KCTS 9 Connects/Trayvon Martin's Killing and 'The Talk' - March 30, 2012

CNX: Trayvon Martin
  • KCTS 9 Connects

Trayvon Martin's Killing and 'The Talk'

We discuss the controversial shooting death of Trayvon Martin and The Talk. Seattle Times editorial writer Lynne Varner explains what it is and why she is having that conversation with her own son.

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  • Transcript

About the Episode

The 2012 Legislature is stuck in gridlock. In the third week of the Special Session, Democrat and Republican lawmakers are far apart on a number of issues keeping them from ending the session. Olympia Correspondent Austin Jenkins of the Northwest News Network explains the disagreements. Plus, we discuss the controversial shooting death of Trayvon Martin and 'The Talk.' Seattle Times editorial writer Lynne Varner explains what it is and why she is having that conversation with her own son. Finally, our Insiders Roundtable weighs in the U.S. Supreme Court, the Health Reform law, and its potential impact on the Washington state Governor's race.

Chapter 1: Legislative Update from Austin Jenkins

Chapter 2: Lynne Varner and "The Talk"

Chapter 3: Insiders Roundtable

Related:
Read Seattle Times Editorial on 'The Talk.'

Enrique Cerna:
The investigation into the shooting death of Florida teenager Trayvon Martin continues. And so do the rallies and marches in his memory. Relatives of the slain teen joined with others at the greater Mount Baker baptist church last Sunday, calling for justice and for the arrest of George Zimmerman, the neighborhood watch leader who shot Martin.

Cedric President-Turner:
You come in at me saying that, oh, whoa, my cousin attacked you. Where is the evidence? The evidence clearly shows that you shot my cousin.

Enrique:
Also last Sunday, this column written by Seattle Times editorial columnist Lynne Varner, about The Talk, and how the shooting death of Trayvon Martin has prompted her to have an important conversation with her son. Lynne Varner joins me now to talk about "The Talk." Welcome. Tell me about your boy.

Lynne Varner:
He's 11. He's in the fifth grade. And he is tall. He's almost as tall as I am. And then he weighs, he looks like a young man, he looks like he could be 16 because of his height. He's got a serious attitude. He doesn't smile a lot, although he's smiling inside. And I have to tell you that when I heard about Trayvon Martin, the first thing I thought about was my son, and how he could be walking down the street very serious, thinking about something, and for him, it would be thinking about legos, but he could look to someone else like he's not friendly. And all I could hope is they would not prejudge him.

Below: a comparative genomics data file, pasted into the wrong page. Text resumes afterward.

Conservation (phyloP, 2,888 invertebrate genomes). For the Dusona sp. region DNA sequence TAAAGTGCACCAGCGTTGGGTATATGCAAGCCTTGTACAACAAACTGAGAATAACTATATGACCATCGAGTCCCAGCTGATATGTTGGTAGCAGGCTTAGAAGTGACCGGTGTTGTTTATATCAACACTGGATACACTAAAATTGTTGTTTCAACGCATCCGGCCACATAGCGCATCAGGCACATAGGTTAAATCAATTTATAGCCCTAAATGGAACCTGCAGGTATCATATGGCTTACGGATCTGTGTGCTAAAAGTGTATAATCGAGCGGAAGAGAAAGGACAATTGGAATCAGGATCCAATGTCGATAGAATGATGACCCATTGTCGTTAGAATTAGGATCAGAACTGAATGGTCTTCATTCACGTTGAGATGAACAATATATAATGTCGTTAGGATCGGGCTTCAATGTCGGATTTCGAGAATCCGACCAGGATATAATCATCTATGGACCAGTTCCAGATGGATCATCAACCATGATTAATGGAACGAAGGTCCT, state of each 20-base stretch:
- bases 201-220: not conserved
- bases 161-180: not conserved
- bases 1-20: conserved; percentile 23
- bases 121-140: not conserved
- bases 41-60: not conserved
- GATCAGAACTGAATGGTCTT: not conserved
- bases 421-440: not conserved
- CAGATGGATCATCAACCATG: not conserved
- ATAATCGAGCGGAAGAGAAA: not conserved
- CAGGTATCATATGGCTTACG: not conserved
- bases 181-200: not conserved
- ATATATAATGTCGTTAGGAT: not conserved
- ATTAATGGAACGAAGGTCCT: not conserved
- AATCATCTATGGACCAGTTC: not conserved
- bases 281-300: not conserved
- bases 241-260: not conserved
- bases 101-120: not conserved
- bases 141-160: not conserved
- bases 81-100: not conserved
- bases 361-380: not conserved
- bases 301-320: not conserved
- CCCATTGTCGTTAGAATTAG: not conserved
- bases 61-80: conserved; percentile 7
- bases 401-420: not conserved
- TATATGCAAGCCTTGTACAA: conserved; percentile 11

Enrique:
His name is Jackson?

Lynne:
His name is Jackson, yes.

Enrique:
Jackson, does he understand much of what happened here? Is he aware?

Lynne:
He is. He even has some historical context for it because in fifth grade, they just finished learning about slavery, before the slavery lesson, there was the middle passage. So he learned about the whole slave trade, how African/Americans came to America. So he has some historical context for it. I think what's hard for him and what's hard for most children is that they think the world is safe because we raise them that way, we tell them go out, be fearless, do what you want to do, be a very amazing person. And the world will embrace you. But then, on the other hand, we have to also say that the world can be dangerous, and they can be dangerous for you, and maybe not for your blond friend next door.

Enrique:
The Talk. What is "The Talk?"

Lynne:
The Talk is a series of discussions that happen in African/American families. And it's happened for generations. I had the talk when I was younger. I just finished giving the talk to my son Jackson, my husband and I did. And what it involves is explaining to them that there are some racial dynamics in this country that can make things dangerous for them, that just navigating, walking down the street, interacting with police officers can take on racial overtones, and that they have to be aware of this, and they have to be able to navigate it, side step, it defuse situations. And it can be a matter of life and death. So the talk is part instructional, but it's also trying to make sure they understand this is serious, you may not get a do over.

Enrique:
And as you're having The Talk, are you telling him, this is, this is the situation that many African/Americans face, or do you even bring that in?

Lynne: